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Old December 15th, 2011, 12:29 PM   #248
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They can import corn from elsewhere. Welcome to the world reality, where grains have more uses than livestock feeder!
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Old December 28th, 2011, 09:07 AM   #249
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Quote:
Originally Posted by Suburbanist View Post
They can import corn from elsewhere. Welcome to the world reality, where grains have more uses than livestock feeder!
because elsewhere there is the an abundance and they dont eat meat no?you are one of the most retarded forum user that I have ever read
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Old January 7th, 2012, 12:09 PM   #250
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Quote:
http://www.nytimes.com/2012/01/07/op...pires.html?hpw

Editorial

One Bad Energy Subsidy Expires

Published: January 6, 2012


Now that the most polarized and paralyzed Congress in memory has managed to kill one of its most resilient boondoggles — the three-decade-old, multibillion-dollar subsidy for corn ethanol — we hope it has not exhausted its resolve and will take a hatchet to other harmful energy subsidies, chiefly those it gives to fossil fuels.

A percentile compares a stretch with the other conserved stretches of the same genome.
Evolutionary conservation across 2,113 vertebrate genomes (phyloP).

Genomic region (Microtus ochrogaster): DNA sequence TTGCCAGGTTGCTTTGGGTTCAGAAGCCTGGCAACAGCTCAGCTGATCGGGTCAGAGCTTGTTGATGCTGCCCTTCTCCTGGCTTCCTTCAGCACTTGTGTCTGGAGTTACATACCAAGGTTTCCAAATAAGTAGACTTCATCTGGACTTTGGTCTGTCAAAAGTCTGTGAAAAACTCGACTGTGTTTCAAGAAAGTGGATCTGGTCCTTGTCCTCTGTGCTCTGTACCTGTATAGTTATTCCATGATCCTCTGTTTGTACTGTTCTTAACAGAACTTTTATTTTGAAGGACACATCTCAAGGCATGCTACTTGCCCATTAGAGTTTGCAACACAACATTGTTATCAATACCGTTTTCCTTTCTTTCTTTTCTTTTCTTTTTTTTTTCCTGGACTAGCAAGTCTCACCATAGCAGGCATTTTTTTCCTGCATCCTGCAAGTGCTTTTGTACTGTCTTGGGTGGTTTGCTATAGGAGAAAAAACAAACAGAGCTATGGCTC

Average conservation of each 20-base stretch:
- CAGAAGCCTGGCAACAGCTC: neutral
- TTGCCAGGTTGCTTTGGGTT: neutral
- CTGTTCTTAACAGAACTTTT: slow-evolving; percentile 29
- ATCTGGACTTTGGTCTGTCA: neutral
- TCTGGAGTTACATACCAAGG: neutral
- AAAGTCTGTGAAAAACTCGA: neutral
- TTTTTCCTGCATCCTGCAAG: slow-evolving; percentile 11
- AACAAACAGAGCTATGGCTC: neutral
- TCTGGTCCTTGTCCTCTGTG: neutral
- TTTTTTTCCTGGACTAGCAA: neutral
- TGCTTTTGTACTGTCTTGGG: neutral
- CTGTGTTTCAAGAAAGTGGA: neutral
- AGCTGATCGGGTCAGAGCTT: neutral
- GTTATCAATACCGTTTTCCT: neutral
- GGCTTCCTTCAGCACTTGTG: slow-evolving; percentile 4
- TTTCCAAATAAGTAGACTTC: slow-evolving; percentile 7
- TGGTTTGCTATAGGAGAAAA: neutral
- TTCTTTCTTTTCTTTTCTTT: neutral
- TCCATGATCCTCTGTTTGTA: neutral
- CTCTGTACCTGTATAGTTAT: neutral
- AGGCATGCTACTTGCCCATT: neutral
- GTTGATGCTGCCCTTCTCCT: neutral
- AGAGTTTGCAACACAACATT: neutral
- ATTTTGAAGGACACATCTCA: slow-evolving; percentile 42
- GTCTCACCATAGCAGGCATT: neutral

The ethanol subsidy was allowed to expire last Saturday, a death blow that was all the more remarkable coming just a few days before the Republican caucuses in the cornfields of Iowa, where the subsidy has long been seen as untouchable.

The 45-cent-per-gallon tax credit for oil companies to blend ethanol into gasoline cost taxpayers $5 billion to $6 billion a year, deepening the budget deficit. It boosted corn prices and increased food prices generally by encouraging farmers to replace other crops with corn. Its environmental virtues were less than advertised. Billed as a lower-carbon replacement for fossil fuels, corn ethanol generated more carbon dioxide than gasoline after taking into account the emissions caused when new land was cleared to replace the food lost to fuel production.